[(essay date summer 1994) In this essay, de Zepetnek analyzes The English Patient from a postmodern perspective, focusing on Ondaatje's use of marginal figures to elucidate the fullness and complexity of the human experience.]
In "Michael Ondaatje and the Problem of History," Ajay Heble observes that "Ondaatje has repeatedly been engaged in an attempt to incorporate marginal figures out of the historical past into a non-historical genre" (97). While this observation refers to Ondaatje's The Collected Works of Billy the Kid: Left Handed Poems (1970) and Coming through Slaughter (1976), it applies to The English Patient as well. Several characters in The English Patient are indeed such "marginal figures out of the historical past." Ondaatje's method of using "marginal figures" from history does not, however, make his prose works "historical" in any sense of the word. On the contrary, his postmodern use of the historical produces poetic fiction that manages history, as Heble observes:
The force of Ondaatje's texts thus resides in their ability to articulate a tension between ... an insistence on what Ondaatje calls "the truth of fiction"--on his imaginative account of the past as being narratively faithful to the way things might have been--and ... a suspicion that he cannot write about the past without ultimately writing a kind of autobiography.(98)
The English Patient is a postmodern text that succeeds in representing life--underlining its fullness, complicatedness, inexplicability, fragmentation, and subtextual richness, which cannot be represented by either traditional uses or a linear (fictional) narrative of historical "facts."1 Thus, an interpretation of the interrelation between the historical and the perception of the other (alterité) may be useful for the readers of Ondaatje's work. In any such interpretation, the author's notions of historicity--the historical data behind the fiction--and of the other in the parameters of history and fiction should be considered.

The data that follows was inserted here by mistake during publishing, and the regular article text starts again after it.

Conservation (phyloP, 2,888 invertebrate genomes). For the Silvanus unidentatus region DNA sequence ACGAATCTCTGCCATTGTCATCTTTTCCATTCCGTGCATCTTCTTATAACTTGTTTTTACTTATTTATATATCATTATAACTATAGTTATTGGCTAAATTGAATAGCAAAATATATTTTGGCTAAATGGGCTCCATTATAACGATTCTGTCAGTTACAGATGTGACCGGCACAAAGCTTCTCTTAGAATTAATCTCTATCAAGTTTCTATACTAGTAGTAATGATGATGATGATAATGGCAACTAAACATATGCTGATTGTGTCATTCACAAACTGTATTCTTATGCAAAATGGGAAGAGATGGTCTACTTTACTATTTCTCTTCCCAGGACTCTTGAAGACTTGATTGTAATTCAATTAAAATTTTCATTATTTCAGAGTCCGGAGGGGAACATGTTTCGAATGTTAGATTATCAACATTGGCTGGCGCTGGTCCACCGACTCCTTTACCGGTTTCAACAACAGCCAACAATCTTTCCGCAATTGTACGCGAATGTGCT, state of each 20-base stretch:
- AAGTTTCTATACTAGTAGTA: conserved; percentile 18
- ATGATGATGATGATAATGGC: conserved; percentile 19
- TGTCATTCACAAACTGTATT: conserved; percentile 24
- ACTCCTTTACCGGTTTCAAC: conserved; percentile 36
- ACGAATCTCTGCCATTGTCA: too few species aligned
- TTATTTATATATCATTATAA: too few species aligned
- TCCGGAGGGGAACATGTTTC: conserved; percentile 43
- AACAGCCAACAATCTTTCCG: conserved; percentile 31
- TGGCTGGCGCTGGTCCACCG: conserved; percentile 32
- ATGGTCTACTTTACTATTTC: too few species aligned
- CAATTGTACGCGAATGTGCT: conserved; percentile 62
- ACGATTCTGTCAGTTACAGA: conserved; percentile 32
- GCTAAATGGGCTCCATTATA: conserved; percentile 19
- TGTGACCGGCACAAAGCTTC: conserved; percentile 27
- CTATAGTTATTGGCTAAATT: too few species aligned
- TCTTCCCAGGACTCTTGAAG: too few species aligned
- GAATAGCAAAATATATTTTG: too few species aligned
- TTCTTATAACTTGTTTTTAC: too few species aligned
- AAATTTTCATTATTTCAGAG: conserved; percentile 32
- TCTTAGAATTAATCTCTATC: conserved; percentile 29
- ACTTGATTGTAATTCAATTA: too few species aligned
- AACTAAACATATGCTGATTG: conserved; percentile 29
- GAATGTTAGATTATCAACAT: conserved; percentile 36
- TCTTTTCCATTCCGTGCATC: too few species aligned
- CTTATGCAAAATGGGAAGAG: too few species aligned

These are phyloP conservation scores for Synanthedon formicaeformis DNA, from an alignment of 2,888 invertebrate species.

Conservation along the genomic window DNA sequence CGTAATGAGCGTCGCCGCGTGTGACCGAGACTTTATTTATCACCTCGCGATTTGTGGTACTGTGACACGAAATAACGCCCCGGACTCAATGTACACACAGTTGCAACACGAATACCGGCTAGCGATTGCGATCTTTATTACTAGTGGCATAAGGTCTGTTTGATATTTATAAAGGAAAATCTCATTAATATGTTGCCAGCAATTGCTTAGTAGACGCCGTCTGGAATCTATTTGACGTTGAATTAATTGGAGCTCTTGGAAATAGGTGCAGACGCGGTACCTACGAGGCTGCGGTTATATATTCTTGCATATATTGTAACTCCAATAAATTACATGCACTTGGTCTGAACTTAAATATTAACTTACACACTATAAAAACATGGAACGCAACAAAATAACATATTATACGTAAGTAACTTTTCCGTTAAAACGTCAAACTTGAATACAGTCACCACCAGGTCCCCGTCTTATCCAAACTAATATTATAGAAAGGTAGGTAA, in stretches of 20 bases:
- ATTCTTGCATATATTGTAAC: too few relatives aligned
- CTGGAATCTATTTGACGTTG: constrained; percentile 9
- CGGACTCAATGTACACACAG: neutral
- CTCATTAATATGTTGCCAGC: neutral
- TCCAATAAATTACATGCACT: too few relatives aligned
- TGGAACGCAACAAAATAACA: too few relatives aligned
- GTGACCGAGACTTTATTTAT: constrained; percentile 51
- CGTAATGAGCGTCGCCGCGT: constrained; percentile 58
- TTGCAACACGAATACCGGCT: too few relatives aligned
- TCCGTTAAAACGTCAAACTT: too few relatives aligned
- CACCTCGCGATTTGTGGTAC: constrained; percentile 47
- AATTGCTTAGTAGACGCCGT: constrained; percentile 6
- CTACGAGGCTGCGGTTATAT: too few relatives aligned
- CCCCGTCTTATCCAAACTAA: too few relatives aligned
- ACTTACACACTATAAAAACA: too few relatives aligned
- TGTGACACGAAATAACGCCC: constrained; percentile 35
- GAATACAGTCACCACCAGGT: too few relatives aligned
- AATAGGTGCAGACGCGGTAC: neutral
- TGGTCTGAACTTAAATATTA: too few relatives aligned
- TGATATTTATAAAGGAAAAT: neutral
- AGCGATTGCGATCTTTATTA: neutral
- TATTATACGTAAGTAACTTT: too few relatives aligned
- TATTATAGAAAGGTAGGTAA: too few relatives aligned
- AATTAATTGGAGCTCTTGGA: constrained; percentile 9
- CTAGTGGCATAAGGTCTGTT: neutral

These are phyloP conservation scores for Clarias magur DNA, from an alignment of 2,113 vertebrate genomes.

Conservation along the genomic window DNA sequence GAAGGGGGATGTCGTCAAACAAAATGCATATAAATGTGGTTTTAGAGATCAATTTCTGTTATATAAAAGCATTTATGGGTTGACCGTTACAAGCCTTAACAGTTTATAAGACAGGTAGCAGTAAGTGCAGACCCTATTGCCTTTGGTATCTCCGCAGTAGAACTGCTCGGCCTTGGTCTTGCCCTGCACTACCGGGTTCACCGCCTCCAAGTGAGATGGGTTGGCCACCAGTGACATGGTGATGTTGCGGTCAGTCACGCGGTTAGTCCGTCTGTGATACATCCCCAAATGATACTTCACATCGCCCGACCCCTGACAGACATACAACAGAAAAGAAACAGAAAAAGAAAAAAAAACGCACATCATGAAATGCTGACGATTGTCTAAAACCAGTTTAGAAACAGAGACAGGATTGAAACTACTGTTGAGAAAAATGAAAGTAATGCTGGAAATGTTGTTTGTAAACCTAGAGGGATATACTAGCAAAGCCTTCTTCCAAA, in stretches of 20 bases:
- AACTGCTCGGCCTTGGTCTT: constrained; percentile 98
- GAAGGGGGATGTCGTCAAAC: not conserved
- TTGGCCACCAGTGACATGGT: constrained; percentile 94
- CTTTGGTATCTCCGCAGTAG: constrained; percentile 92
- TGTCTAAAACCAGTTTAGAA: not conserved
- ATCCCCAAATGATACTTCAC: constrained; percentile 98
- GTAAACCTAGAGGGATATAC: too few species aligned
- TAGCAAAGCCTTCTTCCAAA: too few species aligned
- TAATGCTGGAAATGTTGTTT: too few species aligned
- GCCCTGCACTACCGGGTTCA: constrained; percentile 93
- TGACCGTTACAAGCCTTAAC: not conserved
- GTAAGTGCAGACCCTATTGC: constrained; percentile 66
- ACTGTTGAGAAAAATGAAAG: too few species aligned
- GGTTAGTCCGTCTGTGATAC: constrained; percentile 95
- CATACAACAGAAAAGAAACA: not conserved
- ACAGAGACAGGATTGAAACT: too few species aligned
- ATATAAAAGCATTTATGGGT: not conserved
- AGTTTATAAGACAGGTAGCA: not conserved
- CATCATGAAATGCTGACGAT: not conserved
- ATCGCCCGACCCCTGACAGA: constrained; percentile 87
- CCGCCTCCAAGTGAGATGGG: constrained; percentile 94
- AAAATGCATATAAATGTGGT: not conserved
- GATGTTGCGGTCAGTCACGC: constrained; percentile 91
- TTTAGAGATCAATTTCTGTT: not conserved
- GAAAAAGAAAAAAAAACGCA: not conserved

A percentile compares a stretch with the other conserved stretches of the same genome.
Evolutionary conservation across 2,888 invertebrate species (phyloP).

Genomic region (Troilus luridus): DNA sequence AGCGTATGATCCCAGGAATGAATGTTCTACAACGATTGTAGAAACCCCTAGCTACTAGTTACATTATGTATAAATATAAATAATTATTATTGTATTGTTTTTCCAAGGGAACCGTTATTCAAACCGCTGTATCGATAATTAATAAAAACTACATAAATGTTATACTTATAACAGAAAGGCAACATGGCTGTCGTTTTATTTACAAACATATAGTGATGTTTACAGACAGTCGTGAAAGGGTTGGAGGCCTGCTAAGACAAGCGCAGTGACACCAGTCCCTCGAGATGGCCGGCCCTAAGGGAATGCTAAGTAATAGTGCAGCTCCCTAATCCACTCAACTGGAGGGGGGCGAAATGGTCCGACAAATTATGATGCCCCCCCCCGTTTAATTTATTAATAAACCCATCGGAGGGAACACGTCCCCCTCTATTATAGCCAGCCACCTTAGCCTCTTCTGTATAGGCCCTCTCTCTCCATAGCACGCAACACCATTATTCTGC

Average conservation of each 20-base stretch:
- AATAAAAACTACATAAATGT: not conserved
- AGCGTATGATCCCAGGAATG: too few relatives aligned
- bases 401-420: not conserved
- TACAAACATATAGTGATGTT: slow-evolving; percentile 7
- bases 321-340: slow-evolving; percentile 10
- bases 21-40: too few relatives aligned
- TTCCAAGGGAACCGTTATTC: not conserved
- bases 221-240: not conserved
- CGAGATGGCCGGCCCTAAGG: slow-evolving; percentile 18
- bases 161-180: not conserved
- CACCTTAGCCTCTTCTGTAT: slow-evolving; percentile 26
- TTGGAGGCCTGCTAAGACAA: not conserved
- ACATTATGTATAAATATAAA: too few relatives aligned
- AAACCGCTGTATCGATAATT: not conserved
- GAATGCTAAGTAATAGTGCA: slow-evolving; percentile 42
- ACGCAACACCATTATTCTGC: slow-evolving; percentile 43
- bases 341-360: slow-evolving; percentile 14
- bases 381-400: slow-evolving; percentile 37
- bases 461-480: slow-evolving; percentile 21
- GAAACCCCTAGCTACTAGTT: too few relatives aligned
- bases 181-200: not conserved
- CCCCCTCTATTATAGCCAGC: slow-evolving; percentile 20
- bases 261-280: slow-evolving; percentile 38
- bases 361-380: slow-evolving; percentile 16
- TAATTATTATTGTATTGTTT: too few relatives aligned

Ondaatje's concern with the historicity of his novel is also evident on a different level. After I had begun to plan this article and to research the secondary literature, I wrote a letter to Ondaatje asking him about his knowledge of the "English patient," Almásy. Ondaatje explained to me during two telephone calls in 1993 that, beyond the sources he cites in his acknowledgements in The English Patient (304-06), he was unaware of the history of any of the characters in his novel. He was unfamiliar with the questions concerning Almásy in Hungarian and German sources, and he did not know that Lady Clayton East Clayton died in a plane crash one year after her husband's death.
I detect a specifically English-Canadian literary configuration in The English Patient, and in other works by Ondaatje, similar to many English-Canadian novels of the nineteenth century. The English Patient, with its added dimension of the marginal historical fact fictionalized in a specific manner, strengthens the tenet that "truth is stranger than fiction" may be an English-Canadian literary subtext.2
Almásy, the Hungarian aristocrat and officer-spy in The English Patient, is depicted as the other. We do not know for a...